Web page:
Having my family and friends accounted for was little comfort for the rage, fear, and overwhelming sadness caused by what happened to our country that day. I like the rage. Still have it, and am likely to carry it to my grave. I don't care that it causes me to make mass generalizations about certain cultures. I don't care that it is probably unhealthy. It is the rage that keeps me on my toes and ensures that I won't become complacent.
It is odd how quickly we acclimated to the everyday threat of terror. And how passive we have become to the hundreds of small attacks that have been committed since 9/11. I hate that my children are growing up in a world that once seemed so foreign to me. But, I can't change that reality, so I educate them, make sure they remember, make sure they understand the threat potential, and we adapt to this new reality.
I am still so sad about the lives lost, and lives changed by 9/11. Maybe it is because I didn't have a personal stake in it - other than being a patriotic American. I don't have a specific person to remember fondly. No good times to reminisce about. I have the images of that day, and the weeks that followed. I have the anger and the fear that this could happen to my family or friends one day.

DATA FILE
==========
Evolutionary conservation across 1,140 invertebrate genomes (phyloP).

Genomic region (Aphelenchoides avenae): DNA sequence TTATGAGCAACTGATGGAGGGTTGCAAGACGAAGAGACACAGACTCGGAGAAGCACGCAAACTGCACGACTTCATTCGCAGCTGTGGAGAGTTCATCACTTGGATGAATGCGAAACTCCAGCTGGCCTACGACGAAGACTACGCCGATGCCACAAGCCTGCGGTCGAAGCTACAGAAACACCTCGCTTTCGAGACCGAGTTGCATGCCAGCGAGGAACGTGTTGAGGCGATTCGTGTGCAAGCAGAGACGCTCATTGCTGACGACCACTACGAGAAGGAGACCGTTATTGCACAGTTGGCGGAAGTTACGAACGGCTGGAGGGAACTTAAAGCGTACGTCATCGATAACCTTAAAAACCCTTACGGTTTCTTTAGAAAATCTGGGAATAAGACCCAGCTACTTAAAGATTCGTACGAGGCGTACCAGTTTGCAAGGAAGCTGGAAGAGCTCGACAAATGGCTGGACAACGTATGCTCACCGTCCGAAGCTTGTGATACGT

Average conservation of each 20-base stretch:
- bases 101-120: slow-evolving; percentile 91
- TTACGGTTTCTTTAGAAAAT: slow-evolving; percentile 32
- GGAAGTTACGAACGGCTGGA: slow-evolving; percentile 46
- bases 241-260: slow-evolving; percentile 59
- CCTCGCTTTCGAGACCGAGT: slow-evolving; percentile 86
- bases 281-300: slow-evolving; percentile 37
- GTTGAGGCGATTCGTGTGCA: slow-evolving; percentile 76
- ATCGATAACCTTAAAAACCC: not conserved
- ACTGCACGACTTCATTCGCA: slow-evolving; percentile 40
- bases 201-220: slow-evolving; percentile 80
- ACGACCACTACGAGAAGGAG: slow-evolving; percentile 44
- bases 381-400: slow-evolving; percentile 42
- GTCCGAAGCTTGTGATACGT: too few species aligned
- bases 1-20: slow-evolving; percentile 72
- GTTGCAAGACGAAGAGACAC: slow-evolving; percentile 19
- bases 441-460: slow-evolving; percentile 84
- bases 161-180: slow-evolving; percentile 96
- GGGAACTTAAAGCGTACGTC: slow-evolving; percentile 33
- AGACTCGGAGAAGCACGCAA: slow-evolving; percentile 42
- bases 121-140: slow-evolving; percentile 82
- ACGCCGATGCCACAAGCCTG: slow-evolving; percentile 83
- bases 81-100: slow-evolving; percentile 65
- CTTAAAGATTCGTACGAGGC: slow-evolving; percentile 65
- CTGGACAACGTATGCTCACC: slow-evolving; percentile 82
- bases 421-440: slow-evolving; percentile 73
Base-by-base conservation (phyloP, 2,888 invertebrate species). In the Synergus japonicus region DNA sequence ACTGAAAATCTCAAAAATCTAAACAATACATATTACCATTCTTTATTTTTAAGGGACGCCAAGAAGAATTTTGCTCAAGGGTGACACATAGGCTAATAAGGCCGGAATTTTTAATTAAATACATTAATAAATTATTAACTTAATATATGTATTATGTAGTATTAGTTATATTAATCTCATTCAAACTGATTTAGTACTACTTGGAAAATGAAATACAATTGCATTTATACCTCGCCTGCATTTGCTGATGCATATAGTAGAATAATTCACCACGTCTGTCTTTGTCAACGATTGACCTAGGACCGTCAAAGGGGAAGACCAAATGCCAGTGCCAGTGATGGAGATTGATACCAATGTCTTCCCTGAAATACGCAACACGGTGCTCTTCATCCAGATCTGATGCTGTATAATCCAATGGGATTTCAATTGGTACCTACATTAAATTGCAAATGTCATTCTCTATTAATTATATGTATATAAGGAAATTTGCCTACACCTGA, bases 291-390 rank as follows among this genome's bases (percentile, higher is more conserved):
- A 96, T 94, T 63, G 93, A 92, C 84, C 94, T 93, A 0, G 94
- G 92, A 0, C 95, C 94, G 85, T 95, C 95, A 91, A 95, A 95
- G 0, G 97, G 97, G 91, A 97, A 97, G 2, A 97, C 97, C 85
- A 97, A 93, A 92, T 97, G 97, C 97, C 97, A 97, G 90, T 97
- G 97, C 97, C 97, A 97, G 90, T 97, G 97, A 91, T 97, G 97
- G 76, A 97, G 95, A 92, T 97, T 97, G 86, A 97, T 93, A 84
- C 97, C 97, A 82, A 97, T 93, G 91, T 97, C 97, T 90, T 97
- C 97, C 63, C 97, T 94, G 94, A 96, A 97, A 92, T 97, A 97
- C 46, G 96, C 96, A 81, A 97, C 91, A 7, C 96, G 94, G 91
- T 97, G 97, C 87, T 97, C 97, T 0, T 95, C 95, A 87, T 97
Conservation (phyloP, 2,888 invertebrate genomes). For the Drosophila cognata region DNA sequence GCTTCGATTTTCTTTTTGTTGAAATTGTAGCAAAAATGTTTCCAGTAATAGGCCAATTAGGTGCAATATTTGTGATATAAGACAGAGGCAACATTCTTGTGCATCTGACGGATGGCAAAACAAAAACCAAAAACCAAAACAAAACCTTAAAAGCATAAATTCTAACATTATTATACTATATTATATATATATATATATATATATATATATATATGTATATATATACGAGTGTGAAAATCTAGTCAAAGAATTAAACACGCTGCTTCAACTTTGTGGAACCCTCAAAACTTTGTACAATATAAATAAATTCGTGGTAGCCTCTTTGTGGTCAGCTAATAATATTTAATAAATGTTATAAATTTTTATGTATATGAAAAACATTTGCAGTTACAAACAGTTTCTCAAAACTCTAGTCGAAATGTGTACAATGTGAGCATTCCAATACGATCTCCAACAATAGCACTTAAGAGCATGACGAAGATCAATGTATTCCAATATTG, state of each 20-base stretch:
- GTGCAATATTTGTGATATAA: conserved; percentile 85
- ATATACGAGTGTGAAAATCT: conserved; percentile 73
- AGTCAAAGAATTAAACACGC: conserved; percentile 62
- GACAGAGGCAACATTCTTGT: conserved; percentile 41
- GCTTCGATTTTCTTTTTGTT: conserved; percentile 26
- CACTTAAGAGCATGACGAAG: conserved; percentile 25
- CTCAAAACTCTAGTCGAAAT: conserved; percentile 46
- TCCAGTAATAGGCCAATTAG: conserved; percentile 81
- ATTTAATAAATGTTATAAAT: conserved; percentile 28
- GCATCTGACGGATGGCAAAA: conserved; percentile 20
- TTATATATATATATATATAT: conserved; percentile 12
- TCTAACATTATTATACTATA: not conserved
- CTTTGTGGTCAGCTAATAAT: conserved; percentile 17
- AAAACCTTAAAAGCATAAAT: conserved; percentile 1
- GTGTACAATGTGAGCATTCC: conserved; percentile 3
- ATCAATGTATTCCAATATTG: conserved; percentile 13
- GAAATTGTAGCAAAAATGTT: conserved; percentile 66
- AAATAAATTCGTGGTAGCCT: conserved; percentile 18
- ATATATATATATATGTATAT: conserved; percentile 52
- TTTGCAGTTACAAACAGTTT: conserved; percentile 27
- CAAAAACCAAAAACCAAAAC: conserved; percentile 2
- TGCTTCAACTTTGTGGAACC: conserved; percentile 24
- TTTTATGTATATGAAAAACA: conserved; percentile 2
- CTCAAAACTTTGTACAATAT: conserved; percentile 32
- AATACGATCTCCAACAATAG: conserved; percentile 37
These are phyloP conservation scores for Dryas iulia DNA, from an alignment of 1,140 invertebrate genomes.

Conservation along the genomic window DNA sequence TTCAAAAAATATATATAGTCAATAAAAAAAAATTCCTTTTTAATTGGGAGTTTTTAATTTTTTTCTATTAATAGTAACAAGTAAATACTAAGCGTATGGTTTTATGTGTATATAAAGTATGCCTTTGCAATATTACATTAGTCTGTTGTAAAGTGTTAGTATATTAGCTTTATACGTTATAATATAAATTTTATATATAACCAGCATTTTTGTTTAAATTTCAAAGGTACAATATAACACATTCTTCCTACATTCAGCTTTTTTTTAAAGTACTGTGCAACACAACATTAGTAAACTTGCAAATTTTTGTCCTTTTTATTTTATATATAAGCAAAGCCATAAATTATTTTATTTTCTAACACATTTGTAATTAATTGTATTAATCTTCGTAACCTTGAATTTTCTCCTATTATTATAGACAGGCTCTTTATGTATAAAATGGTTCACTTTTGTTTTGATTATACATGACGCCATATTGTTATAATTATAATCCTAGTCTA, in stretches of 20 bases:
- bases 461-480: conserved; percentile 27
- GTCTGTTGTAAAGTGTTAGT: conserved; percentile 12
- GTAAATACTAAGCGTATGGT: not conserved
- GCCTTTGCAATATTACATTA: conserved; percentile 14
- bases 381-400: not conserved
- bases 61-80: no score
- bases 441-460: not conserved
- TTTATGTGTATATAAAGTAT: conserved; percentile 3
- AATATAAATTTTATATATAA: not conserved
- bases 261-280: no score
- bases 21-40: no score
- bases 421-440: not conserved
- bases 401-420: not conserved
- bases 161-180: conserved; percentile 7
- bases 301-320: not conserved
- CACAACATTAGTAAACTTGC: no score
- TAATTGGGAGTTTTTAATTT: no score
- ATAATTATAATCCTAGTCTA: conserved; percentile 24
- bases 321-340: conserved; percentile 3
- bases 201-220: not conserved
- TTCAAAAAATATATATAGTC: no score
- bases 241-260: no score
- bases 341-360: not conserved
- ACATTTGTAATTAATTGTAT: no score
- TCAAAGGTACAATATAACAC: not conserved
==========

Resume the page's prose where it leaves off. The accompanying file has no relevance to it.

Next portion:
If you Google, looking for a nice photo for a 9/11 post, you can find thousands of images of New York, the Twin Towers, and every manner of flag, cross, angel, and hero emblazoned alongside. It takes some work to find similar images of the other sites that were attacked that day. If there are, or were, graphic art to remember those sites, the search results have been buried beneath pages upon pages of amateur internet sleuthing diagrams purporting all manner of conspiracy theories. While not equal in size, numbers affected, or breadth of television coverage, those lost in Shanksville, Pennsylvania, and at the Pentagon, are who I choose to honor today.